A group of Muslim American leaders have debuted a New York City-based partisan Democratic Club, drawing the attention of mayoral contenders, as Muslim Americans seek to flex political muscles amid growing clout and concerns of spying.
The Muslim Democratic Club of New York launched last night in midtown Manhattan, attracting Democratic mayoral contender Sal Albanese and City Comptroller John Liu, who is expected to announce his mayoral campaign on Sunday.
The group aims to engage Muslim voter participation all across the city in the upcoming Democratic primaries for the November 2013 mayoral race. By pushing for more Muslim participation in the election, the MDCNY hopes to elect a candidate more attentive to the club’s two major policy priorities: curbing the counter-terrorism surveillance program and including Muslim holy days as official public school holidays.
New York City has not had a new mayor in 12 years, since Mayor Michael Bloomberg was first elected. In that time, the Muslim community has butted heads with him over his support of a post-9/11 NYPD counterterrorism program that entailed spying on Muslims in mosques and university campuses.
“I don't think Michael Bloomberg is an ally to our community," said Linda Sarsour, one of MDCNY’s founders and the director of the non-partisan Arab American Association of New York, last month.
Organizers say it is the best time to establish this partisan group, especially in city that is a home to the fifth largest population of Muslims in the United States. According to the 2010 U.S. Religious Census, the number of Muslims in the country has doubled to an estimated 2.6 million over a period of ten years.
It is a new experiment for Muslim American organizers. In past elections, they relied on a non-partisan approach, so as not to alienate Republican candidates or the 30% of New York City Muslims that the organization estimates are not Democrats.
“Imagine if 100 percent of Muslims went out to the polls,” said Sarsour. “ That would mean, hypothetically speaking, we would be 10% of the electorate of New York City.”
By the organization’s estimates, there are 105,000 registered Muslim voters in the city and 73,500 of them are Democrats that the organization hopes to rally.
Sarsour explained that the estimate came from identifying Muslim and Middle Eastern surnames in voter registration records.
The Muslim Democratic Club of New York is following the lead of other partisan Muslim groups across the country that are trying to take advantage of this growing electorate. The Detroit-based Michigan Muslim Democratic Caucus, for example, was established four years ago to boost voter participation in a state that has one of the largest concentration of Muslims. Unlike MDCNY, it also mobilizes its members to vote for Muslim political candidates.
All Democratic mayoral candidates were invited to attend the launch event.
City Comptroller John Liu tried to align himself with the Muslim community’s concerns at the event.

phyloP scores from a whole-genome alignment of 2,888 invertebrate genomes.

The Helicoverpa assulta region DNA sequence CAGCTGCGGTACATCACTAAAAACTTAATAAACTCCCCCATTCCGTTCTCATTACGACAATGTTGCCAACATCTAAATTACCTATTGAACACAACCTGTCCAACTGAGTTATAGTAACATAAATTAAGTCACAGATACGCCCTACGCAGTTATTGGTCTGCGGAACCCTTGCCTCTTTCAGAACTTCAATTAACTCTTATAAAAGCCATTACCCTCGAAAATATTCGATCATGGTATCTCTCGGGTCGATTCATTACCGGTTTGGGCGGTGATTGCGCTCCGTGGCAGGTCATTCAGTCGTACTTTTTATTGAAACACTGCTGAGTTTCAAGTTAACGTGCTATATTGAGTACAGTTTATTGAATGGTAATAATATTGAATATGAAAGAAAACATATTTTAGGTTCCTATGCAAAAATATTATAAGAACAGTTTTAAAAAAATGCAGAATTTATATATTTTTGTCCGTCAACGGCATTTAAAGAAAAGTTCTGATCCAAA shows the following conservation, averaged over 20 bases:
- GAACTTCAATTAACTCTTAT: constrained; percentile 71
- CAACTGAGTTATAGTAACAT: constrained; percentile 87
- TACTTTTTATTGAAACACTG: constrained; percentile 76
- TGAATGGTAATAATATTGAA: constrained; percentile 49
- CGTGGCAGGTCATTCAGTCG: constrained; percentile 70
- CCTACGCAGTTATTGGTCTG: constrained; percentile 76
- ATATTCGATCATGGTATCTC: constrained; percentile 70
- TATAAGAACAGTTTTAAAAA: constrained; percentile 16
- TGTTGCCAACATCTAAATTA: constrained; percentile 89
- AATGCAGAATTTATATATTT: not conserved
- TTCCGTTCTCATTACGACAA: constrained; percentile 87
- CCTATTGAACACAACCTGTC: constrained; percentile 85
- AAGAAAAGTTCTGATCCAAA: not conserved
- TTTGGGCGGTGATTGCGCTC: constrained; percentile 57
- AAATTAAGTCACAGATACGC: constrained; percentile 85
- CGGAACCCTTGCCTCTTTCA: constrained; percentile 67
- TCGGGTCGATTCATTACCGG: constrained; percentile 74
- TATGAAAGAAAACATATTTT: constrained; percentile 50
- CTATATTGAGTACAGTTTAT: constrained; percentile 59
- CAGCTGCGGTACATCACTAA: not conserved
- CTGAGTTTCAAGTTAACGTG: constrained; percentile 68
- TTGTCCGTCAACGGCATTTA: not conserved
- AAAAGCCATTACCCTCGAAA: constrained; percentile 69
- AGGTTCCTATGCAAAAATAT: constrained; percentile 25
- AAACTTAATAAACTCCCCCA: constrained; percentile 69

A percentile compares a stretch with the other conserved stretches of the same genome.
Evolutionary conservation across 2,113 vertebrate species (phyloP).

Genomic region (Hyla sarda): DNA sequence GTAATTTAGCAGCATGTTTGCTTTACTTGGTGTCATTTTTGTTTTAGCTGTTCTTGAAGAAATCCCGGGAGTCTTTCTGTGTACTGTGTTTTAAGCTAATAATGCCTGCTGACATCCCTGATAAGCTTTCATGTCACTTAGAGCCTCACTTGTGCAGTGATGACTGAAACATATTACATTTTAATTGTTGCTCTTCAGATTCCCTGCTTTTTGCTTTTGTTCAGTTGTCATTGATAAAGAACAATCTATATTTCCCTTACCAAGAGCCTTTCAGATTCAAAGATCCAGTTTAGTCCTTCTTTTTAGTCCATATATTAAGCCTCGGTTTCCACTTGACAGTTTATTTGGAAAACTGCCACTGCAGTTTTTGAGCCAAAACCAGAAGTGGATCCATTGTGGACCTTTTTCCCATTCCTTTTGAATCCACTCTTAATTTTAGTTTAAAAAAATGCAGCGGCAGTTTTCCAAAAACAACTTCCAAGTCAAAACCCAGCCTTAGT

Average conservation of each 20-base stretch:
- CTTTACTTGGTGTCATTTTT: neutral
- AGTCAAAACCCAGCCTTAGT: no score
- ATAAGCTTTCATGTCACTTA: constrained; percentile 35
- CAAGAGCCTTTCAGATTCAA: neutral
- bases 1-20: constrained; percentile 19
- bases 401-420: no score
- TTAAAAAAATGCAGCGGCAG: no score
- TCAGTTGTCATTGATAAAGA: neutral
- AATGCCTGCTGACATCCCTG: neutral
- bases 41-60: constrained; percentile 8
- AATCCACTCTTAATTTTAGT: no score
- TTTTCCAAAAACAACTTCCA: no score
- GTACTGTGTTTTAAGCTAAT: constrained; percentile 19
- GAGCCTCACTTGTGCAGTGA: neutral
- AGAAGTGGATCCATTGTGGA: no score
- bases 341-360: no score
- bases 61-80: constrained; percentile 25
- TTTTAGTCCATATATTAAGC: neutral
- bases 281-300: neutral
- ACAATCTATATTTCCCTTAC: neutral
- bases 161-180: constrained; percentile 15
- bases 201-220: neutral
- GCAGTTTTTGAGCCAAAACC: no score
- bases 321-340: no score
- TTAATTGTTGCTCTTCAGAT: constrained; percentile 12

“We have ongoing issues of surveillance of people just because of their religious faith,”
he said. “That’s not right and we should put an end to that.”
Liu also acknowledged the need for parity between Muslim holidays and those of other faiths.
Currently, the city’s Department of Education only recognizes Christian and Jewish holy days, but Muslim students have to miss school days to observe holidays such as Eid Al-Fitr, which concludes the month of Ramadan.
The organization, which is currently charging $25 for membership, will fundraise for the next four to six weeks in order to establish full-time staff in each borough. It aims to tap into a key group of young professionals “who may not have much time to dedicate to grassroots efforts, but have something to contribute, including their vote, hopefully financial resources and maybe volunteer time on the weekend,” said Sarsour.
The MDCNY will focus on two districts where the Muslim vote is most likely to sway the election. Those districts have yet to be decided.
While the MDCNY aims to overcome what it perceives to be politicians’ apathy to Muslim concerns, it also faces the formidable task of unifying a diverse group that includes Arabs, South Asians, Africans, Latinos, and black American Muslims.
“If we have no West Africans from the Bronx guess where we’re not going to be?” said founding member Ali Najmi, an attorney and community organizer. “We need to organize with those communities to join our group.”
The seven founding members are a mix of South Asians, Arabs and one Latino, representing groups with a spectrum of socioeconomic needs.
Amira El-Ghobashy, a graduate student in public administration at New York University hopes that the diversity displayed at the launch will contribute to an organization that will “respect differences within the Muslim community, while still being a strong, harmonious voice for the community.”
Zena Iqbal, one of the founders, feels there is potential to unify Muslims across the city even after MDCNY’s two main policy goals are achieved.
“We are going to find other platform issues like immigration and healthcare, which will always be of interest to Muslims,” she said. “ The real reason for coming together is for creating the infrastructure by which we can bring together diverse communities of Muslims.”